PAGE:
On July 7, 2014, the Washington Supreme Court issued an opinion in Expedia, Inc. v. Steadfast Ins. Co., — Wn.2d —, — P.3d — (2014), addressing an insurance company’s right to discovery in duty to defend matters. First, the Court considered whether an insurance company is entitled to additional discovery regarding its defenses before an insured is entitled to adjudication of whether the insurance company has a duty to defend. The Court found that adjudication of the duty to defend should not be continued in order to provide the insurance company with additional time to take discovery. Second, the Court addressed whether an insured is entitled to a stay of discovery that is potentially prejudicial in the underlying litigation. Citing California precedent, the Court determined that all discovery in the coverage action should be stayed until a factual determination can be made regarding which parts of discovery are potentially prejudicial in the underlying litigation and that all discovery “logically related to the underlying claims should be stayed until such claims are fully adjudicated.”
The case concerned an insured that was subject to approximately 80 lawsuits by various states, counties, and municipalities concerning whether it collected the appropriate occupancy taxes from its customers. The insured became aware of the potential issue as early as 2002, and the first lawsuit was filed in December 2004. The insured tendered the first lawsuit in June 2005 and later that month the insurance company denied that it had a duty to defend on a number of grounds, including that the action was potentially willfully dishonest and thus excluded under the policy. Throughout 2010 and 2011, the insured tendered about 62 additional lawsuits to its insurers, who again denied they had a duty to defend.
The insured filed suit seeking a declaration that the insurance company had a duty to defend, along with claims for insurance bad faith and violation of the Consumer Protection Act (CPA). The insurance company counterclaimed for a declaration that there was no coverage for the claimed loss and, thus, no duty to defend. In addition, the insurance company asserted a number of affirmative defenses, including late tender of the claim, known loss, material misrepresentation, and mistake.
After the trial court denied the insurance company’s motion for summary judgment, the insured moved for summary judgment seeking a declaration that the insurance company had a duty to defend it in the underlying lawsuits. The insurance company moved for a continuance in order to seek additional discovery on its defenses of late notice, misrepresentation, mistake, and known loss. The trial court granted the insurance company’s request. The insured provided some discovery, but objected to other discovery on the grounds that the requested information would be prejudicial to the insured in the underlying litigation. The insured then asked the trial court to reset a hearing on its summary judgment motion. While the trial court recognized the potential prejudice associated with the additional discovery, it determined that it would not hear the insured’s motion until discovery was complete because it could not “conclude, as a matter of law, that this discovery is not relevant to the [insurance] company’s defenses.” The insured petitioned for discretionary review, which was denied by the Court of Appeals, but granted by the Washington Supreme Court.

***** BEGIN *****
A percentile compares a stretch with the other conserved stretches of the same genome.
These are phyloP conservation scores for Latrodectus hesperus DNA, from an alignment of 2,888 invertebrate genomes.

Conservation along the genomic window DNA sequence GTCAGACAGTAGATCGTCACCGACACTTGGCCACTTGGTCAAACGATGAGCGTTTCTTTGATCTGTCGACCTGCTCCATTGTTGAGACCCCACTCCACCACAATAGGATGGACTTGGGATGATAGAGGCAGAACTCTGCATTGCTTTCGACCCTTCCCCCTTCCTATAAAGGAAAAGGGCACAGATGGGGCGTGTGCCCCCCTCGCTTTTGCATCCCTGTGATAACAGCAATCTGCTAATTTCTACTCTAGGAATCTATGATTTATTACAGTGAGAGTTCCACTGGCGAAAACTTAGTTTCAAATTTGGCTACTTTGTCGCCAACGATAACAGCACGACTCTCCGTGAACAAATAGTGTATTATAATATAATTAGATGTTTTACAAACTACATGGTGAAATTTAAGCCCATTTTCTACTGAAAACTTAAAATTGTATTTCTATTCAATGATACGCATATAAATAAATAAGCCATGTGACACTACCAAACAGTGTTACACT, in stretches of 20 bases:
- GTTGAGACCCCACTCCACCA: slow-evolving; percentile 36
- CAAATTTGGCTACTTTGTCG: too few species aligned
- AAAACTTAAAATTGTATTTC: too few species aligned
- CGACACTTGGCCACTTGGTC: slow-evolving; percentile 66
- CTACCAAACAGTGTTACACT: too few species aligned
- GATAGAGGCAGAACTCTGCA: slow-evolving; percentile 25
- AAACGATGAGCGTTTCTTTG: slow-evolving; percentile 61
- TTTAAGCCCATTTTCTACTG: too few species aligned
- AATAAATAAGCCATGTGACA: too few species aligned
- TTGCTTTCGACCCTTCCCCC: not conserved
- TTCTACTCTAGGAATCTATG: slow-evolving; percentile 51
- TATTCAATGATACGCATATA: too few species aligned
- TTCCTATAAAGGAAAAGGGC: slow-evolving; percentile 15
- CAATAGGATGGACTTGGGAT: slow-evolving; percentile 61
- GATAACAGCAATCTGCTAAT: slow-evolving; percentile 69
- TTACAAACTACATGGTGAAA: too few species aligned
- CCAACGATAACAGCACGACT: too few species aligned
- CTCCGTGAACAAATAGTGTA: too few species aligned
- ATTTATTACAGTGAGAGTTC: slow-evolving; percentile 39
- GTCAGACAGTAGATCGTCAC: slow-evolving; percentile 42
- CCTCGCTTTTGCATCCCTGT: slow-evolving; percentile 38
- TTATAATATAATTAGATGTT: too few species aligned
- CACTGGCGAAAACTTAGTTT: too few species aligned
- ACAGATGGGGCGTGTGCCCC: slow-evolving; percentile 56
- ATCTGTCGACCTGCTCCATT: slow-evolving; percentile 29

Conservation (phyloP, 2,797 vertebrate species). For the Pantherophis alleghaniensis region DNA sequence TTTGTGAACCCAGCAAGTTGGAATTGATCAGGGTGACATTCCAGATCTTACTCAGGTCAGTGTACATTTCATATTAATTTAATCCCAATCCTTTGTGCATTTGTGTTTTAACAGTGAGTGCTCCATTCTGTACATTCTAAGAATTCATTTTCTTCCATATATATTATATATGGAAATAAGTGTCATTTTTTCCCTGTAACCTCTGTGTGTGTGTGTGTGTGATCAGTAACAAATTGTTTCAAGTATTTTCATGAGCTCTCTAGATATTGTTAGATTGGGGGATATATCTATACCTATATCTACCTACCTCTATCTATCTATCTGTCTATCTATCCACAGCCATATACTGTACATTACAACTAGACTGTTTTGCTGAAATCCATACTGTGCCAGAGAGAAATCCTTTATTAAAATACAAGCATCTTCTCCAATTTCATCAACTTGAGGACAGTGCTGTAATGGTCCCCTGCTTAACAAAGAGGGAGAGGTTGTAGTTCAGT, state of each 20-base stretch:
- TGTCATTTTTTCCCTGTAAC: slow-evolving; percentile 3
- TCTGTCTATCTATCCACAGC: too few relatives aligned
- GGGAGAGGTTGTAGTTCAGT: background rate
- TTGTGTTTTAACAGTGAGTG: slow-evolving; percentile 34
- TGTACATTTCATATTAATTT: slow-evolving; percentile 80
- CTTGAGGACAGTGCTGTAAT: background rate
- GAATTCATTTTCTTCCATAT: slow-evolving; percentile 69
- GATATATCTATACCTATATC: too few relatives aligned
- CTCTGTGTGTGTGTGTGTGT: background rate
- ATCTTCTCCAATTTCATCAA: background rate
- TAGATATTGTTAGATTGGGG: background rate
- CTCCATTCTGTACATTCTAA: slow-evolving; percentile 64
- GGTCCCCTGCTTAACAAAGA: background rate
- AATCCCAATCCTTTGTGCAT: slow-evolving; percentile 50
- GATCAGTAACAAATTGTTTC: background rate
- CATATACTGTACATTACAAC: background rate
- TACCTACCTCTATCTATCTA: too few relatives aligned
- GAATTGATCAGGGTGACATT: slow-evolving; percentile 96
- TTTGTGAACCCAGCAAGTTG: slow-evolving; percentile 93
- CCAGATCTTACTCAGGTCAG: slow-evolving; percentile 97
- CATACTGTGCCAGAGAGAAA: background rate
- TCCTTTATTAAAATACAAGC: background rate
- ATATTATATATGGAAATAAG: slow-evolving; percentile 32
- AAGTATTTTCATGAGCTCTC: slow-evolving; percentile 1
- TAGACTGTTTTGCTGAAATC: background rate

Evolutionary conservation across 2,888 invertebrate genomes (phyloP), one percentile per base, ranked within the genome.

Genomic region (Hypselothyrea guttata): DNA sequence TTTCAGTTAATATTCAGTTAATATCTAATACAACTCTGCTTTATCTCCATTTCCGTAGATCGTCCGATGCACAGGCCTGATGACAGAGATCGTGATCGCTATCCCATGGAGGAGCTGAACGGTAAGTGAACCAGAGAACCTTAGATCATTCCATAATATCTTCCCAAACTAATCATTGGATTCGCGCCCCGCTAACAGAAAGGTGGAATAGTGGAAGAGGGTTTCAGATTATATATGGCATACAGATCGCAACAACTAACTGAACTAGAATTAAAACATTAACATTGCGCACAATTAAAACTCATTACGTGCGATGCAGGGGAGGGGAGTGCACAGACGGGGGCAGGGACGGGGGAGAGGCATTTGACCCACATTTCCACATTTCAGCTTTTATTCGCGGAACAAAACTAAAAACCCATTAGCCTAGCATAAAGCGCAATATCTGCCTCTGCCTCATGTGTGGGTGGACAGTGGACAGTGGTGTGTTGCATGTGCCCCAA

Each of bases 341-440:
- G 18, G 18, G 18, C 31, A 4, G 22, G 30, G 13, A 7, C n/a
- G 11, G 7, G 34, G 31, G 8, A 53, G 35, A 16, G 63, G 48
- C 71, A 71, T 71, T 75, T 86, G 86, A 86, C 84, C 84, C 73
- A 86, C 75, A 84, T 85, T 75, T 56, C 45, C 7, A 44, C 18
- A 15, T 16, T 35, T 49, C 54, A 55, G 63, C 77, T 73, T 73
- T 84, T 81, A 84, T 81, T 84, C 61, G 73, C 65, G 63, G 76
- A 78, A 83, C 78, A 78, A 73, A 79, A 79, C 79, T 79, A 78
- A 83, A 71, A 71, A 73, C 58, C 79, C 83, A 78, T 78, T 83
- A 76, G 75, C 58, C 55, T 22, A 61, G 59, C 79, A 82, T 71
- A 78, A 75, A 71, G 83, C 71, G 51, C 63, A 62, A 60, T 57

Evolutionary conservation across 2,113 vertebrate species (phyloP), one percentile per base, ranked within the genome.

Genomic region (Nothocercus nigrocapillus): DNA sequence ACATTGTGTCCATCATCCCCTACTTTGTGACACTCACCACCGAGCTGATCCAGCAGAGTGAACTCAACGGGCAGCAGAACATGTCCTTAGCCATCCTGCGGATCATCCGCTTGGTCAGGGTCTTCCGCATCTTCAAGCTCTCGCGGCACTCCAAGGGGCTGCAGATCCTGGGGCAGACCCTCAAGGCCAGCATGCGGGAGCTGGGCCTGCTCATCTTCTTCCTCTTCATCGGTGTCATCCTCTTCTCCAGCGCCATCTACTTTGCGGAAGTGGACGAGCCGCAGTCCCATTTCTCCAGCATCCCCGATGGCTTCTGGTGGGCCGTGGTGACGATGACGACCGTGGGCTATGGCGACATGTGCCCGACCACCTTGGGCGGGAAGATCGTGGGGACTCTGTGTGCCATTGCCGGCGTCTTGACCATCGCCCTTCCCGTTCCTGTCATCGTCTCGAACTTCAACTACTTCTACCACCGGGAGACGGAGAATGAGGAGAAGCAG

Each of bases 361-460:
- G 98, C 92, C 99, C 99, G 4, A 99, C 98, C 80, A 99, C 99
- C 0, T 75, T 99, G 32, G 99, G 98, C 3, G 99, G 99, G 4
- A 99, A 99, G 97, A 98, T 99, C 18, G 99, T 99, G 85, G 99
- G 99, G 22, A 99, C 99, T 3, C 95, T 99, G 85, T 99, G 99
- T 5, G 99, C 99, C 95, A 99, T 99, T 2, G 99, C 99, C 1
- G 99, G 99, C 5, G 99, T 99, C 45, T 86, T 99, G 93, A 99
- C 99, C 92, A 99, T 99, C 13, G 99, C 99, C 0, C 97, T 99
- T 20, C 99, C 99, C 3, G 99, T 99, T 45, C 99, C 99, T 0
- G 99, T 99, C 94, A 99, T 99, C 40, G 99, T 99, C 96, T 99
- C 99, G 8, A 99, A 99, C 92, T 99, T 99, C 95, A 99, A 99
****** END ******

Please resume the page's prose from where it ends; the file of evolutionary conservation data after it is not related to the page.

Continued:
The Court found that the underlying lawsuits appeared to seek damages that “could conceivably” have been covered under the applicable policies which would trigger the insurance company’s duty to defend. Despite that, the trial court delayed its adjudication of the duty to defend issue in order to permit the insurance company to take further discovery on its defenses. The Court determined this delay was in error. It rejected the insurance company’s citation to Nat’l Surety Corp. v. Immunex Corp., 176 Wn.2d 872, 297 P.3d 688 (2013), and argument that the case supported the conclusion that it was entitled to additional discovery to determine whether the late notice resulted in actual prejudice. The Court stated that the Immunex case stood for the proposition that the issue of actual prejudice caused by late notice may relieve the insurance company of the cost of defense only after it has obtained a judicial determination that it does not have a duty to defend. Accordingly, the Court found that the trial court should have adjudicated the duty to defend issue, then permit the insurance company to conduct further discovery on the late tender issue. In the meantime, the insurance company had a duty to defend the insured until it was able to establish the facts necessary to establish that the insured’s late tender resulted in actual prejudice.
Next, the Court considered whether the trial court was correct when it permitted the insurance company to take additional discovery that was potentially prejudicial to the insured. The Court began by noting that Washington courts have not squarely addressed the issue. The Court then adopted the reasoning of California courts on the issue, which were cited by the insured. The California cases held that an insured was entitled to have the duty to defend issue adjudicated and that any prejudicial discovery should be stayed pending resolution of the underlying litigation. The Washington Supreme Court agreed and found that the trial court erred by delaying adjudication of the insured’s summary judgment motion concerning the duty to defend until the insured complied with potentially prejudicial discovery.
Maloney Lauersdorf Reiner frequently represents clients in duty to defend matters in Washington and is familiar and knowledgeable about the issues that frequently arise in such cases. Contact us with any questions about this case or any other matter you see addressed in the Insurance Coverage Blog.